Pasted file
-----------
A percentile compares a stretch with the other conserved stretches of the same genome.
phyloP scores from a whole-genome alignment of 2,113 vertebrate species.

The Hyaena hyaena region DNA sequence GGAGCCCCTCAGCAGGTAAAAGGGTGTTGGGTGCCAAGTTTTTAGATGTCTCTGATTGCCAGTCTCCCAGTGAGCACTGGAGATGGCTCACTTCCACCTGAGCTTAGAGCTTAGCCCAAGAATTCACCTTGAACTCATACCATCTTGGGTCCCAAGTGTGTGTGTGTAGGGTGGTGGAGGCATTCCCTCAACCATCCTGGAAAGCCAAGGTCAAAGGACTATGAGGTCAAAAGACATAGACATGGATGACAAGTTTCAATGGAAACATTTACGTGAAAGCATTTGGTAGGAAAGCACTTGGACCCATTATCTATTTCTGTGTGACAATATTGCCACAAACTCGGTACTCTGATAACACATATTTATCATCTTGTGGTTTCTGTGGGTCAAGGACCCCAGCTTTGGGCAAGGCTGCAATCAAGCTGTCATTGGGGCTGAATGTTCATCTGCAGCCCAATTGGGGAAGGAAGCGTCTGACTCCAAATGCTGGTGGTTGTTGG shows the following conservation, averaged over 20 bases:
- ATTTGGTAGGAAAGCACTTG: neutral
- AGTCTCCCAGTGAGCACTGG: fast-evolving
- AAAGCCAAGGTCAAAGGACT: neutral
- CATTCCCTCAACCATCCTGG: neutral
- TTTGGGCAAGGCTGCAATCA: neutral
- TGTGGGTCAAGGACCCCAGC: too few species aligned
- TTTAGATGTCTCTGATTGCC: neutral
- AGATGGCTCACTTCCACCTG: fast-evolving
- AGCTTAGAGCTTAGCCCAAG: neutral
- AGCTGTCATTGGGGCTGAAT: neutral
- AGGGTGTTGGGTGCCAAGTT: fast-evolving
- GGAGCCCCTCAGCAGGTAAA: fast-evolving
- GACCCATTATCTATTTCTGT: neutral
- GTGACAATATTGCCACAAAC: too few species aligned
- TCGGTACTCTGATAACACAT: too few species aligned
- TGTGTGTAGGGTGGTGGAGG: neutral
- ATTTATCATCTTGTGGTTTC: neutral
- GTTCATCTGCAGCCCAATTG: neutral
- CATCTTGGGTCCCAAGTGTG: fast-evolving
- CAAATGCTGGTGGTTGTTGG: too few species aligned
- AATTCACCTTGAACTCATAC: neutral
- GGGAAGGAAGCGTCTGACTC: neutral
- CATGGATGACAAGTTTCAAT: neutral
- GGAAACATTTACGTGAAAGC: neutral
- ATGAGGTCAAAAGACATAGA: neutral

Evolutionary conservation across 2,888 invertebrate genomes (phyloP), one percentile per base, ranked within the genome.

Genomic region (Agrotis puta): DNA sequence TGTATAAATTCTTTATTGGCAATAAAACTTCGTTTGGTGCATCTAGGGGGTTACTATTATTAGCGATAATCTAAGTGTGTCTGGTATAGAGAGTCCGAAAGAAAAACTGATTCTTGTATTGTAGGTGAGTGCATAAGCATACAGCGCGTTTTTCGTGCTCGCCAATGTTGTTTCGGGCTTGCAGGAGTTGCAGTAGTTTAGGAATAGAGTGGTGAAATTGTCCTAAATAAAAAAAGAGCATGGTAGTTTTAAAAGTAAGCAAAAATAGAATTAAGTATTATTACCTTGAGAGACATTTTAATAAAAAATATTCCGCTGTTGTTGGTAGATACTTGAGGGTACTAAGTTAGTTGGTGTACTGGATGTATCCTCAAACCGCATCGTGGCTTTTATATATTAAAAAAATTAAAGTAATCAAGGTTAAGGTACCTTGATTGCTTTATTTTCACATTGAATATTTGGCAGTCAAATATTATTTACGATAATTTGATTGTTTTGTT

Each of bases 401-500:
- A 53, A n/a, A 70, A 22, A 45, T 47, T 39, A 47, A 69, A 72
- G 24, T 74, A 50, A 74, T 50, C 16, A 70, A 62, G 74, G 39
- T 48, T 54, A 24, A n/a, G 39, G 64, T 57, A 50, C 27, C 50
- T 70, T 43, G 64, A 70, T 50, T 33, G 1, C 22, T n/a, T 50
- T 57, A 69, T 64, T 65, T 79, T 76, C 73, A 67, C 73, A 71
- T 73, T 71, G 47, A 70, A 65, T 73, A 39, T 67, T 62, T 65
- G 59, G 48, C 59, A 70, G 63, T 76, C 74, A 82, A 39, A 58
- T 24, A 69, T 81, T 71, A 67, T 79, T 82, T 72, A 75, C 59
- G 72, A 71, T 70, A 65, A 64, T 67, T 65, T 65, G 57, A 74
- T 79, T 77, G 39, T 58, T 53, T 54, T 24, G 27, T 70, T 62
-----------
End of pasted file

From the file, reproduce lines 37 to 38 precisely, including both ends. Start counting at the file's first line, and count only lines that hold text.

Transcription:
- T 73, T 71, G 47, A 70, A 65, T 73, A 39, T 67, T 62, T 65
- G 59, G 48, C 59, A 70, G 63, T 76, C 74, A 82, A 39, A 58